This meant, first of all, adding a sales and marketing focus to Mainstream GS’s approach. It meant creating a pipeline and addressing the fact the company lacked a diversified portfolio. The challenge was considerable, and one that Al took six months to consider accepting, culminating in one final dinner meeting in which Sandy met Joe and let Al know her thoughts. “It was a risky move to go work for a small company after working for a giant one, having a lot at my disposal and running a huge organization,” Al recalls. “But I wanted to take on the challenge, and I had done similar things before. If Mainstream GS was at Point A, and I could envision a great Point B, I wanted to take it there.” With that, Alan was brought on as Senior VP of Public Sector Programs.
After a year and a half, the President retired. Mainstream Consulting was stood down, and Alan became President of Mainstream GS—a challenge he was well prepared for. “At Microsoft, people would ask what the best prerequisite was to work there,” he recalls. “I would tell them that the best thing you can be is well-rested, because you’re running a marathon 24 hours a day, every day that you’re there. I was conditioned for hard work coming out of that experience, and it has served me well here.”
Under Alan’s leadership, Mainstream GS continues to evolve today as they diversify their customer base beyond the military and into the healthcare sector. “One of the challenges of a small company is that you can’t do everything, so we’re trying to be intentional in a few markets, and then everything else we do is opportunistic,” Al explains. “If something new comes our way and looks promising, we’re going to do it.” The company has diversified its portfolio, setting it up for more sustainable growth in the future when budgetary concerns in Washington stabilize.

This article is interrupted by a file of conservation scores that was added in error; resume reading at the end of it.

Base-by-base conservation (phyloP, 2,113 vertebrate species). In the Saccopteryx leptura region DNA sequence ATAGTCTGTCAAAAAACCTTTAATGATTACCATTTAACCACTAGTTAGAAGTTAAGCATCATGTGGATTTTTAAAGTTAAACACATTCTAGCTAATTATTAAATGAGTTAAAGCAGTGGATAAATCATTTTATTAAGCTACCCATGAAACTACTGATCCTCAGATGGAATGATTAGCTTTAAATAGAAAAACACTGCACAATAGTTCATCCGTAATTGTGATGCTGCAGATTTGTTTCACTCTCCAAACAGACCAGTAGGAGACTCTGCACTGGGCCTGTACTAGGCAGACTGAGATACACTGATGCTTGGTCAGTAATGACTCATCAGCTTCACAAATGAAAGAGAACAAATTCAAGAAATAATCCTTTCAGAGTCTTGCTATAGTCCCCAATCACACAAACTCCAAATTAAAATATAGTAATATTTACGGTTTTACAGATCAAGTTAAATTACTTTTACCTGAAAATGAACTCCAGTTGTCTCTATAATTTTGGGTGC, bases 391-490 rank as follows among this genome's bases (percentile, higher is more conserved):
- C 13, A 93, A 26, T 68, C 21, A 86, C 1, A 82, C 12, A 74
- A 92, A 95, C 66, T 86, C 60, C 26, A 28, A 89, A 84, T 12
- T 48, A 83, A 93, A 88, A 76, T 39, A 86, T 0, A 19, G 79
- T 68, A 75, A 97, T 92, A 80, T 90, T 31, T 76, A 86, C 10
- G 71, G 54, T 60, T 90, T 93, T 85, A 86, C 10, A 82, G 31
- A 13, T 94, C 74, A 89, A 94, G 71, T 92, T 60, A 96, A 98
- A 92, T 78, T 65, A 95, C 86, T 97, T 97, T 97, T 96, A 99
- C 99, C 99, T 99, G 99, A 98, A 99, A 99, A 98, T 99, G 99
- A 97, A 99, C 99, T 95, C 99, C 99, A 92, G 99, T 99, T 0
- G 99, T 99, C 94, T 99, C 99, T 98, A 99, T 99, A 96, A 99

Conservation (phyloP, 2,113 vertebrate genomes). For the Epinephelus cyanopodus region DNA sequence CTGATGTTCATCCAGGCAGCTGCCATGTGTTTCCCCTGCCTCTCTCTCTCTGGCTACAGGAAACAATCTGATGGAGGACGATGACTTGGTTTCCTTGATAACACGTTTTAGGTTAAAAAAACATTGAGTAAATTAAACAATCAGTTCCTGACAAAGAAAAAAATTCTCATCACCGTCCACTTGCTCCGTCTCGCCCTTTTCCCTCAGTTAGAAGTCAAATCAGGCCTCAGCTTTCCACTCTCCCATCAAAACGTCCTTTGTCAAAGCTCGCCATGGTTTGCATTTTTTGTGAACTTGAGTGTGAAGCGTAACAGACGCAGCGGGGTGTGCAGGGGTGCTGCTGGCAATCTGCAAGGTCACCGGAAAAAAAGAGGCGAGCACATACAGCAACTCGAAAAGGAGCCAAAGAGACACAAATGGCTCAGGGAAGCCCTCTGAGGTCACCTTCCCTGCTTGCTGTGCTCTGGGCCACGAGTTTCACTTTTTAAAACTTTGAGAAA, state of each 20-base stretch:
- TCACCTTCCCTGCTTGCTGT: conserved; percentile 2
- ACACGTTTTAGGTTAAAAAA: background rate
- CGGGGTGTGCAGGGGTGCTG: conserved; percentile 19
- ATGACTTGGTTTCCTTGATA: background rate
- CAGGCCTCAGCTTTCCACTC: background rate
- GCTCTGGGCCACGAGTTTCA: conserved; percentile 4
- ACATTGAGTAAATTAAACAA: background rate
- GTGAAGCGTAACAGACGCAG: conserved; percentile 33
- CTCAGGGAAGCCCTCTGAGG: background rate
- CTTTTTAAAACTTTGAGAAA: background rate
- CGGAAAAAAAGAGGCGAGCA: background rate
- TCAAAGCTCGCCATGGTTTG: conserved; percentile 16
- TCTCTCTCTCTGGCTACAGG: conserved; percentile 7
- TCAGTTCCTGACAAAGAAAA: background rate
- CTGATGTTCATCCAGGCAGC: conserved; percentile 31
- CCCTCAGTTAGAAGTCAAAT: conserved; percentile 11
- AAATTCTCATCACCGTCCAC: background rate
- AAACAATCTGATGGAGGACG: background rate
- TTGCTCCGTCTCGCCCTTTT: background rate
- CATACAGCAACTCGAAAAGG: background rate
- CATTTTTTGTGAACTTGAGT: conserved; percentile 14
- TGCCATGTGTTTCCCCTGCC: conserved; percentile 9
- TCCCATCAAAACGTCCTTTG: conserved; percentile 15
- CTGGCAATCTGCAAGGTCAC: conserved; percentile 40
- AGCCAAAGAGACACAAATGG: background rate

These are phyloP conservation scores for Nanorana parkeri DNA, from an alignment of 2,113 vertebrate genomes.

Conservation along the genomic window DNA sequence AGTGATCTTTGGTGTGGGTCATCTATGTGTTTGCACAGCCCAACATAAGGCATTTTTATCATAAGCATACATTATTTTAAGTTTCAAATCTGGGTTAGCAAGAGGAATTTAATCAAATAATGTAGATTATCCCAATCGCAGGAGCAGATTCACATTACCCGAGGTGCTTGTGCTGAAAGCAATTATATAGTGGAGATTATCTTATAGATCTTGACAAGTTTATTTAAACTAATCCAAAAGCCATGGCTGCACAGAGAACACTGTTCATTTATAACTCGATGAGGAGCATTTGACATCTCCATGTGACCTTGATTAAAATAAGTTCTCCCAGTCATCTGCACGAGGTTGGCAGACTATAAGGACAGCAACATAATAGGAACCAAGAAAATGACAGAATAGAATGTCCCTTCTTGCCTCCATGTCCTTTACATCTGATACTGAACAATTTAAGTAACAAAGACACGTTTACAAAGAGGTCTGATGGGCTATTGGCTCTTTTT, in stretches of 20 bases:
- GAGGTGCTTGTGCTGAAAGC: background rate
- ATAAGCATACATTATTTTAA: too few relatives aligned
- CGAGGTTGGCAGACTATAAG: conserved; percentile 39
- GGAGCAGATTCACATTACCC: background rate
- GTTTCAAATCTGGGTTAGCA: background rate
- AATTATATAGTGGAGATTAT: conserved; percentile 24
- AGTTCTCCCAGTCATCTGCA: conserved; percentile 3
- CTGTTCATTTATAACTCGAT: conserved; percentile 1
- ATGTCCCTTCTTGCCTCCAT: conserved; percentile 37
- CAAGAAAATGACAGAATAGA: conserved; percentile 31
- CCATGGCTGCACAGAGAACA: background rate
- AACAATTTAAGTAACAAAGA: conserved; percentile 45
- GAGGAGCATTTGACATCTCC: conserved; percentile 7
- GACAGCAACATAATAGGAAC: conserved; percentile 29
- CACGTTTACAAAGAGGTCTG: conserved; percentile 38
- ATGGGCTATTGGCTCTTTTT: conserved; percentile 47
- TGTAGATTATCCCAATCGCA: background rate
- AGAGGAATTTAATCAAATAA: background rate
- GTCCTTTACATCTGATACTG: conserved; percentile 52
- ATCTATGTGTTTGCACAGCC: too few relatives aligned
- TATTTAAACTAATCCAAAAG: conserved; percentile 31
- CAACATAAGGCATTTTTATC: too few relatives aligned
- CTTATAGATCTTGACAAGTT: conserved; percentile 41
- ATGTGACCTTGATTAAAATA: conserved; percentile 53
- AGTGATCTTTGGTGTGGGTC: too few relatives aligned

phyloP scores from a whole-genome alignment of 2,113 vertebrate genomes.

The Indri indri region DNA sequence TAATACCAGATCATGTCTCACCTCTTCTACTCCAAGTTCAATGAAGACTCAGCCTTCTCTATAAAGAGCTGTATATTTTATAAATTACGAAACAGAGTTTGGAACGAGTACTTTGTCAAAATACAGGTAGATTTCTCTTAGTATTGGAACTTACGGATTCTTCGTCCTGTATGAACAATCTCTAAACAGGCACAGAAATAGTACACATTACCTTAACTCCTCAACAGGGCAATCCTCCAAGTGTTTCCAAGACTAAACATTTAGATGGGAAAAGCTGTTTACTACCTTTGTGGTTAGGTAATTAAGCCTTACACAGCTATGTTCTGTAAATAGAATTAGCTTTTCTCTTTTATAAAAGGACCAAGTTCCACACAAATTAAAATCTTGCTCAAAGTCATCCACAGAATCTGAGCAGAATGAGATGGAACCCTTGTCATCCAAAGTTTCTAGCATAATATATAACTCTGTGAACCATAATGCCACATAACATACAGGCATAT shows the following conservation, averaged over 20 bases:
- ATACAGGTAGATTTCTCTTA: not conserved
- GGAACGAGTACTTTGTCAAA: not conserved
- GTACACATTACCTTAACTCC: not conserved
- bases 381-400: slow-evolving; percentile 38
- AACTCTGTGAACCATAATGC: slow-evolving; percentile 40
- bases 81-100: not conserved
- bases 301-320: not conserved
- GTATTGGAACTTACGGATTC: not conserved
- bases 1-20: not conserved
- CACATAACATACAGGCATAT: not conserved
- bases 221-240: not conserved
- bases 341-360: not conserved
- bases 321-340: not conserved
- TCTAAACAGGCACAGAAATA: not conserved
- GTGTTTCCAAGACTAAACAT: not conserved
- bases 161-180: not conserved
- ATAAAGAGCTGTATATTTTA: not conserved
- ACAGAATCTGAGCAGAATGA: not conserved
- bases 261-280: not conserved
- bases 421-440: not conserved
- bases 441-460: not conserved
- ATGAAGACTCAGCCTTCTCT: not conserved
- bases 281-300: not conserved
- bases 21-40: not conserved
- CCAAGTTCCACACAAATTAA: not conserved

This proactive mindset paves the road that stretches out before Al the secret stabilizer that has always allowed him to get from Point A to Point B so smoothly. That’s why, in advising young people entering the working world today, he encourages them to focus on success at every step. “I think there’s this burning desire to get the best job or do the best thing right away, but it’s not about where you start; it’s where you end up,” he points out. “If you come in as a junior research analyst like I did, be the best junior research analyst you can be. Build a great track record during the time you’re there, and even if it’s not your dream job, that’s okay. You’re running a really long race, so pace yourself to ensure future success.”
Integral to this preparatory approach to life, as well, is lifelong learning. Whether he’s listening to business books on tape while exercising in the morning, investing in his children’s education, or simply being a good listener, Al’s effectiveness is built upon a belief in the process of learning new ideas, incorporating them into one’s life, and being better each day because of it. “Be brief, be bright, be gone,” he says, echoing an integral saying he’s picked up over the years. “That’s what getting from Point A to Point B is all about.”